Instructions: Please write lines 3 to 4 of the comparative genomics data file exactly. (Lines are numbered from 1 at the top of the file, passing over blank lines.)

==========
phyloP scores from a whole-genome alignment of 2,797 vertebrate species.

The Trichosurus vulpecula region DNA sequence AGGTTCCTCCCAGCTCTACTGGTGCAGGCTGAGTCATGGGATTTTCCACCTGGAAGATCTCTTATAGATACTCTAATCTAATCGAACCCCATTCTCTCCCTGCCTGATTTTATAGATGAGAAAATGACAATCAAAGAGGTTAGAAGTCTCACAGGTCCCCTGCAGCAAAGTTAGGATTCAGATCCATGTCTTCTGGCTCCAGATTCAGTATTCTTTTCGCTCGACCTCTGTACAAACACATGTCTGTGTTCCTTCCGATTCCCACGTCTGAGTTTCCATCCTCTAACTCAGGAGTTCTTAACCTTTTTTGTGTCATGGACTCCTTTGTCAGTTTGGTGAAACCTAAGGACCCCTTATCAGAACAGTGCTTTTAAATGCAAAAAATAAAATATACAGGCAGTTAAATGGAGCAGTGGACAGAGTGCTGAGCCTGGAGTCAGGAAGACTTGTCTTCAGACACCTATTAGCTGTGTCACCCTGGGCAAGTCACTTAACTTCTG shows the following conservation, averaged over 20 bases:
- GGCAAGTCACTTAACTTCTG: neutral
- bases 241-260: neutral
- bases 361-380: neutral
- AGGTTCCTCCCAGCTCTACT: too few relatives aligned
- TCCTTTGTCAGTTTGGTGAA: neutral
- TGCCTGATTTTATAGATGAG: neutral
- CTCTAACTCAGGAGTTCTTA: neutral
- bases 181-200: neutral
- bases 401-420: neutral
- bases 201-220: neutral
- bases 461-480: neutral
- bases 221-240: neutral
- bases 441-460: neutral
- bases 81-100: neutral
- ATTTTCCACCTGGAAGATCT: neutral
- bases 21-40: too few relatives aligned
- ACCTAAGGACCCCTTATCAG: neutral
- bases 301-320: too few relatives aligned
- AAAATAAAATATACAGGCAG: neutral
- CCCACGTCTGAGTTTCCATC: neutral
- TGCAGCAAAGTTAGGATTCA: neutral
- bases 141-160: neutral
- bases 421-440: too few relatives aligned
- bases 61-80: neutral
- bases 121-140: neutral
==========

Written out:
- GGCAAGTCACTTAACTTCTG: neutral
- bases 241-260: neutral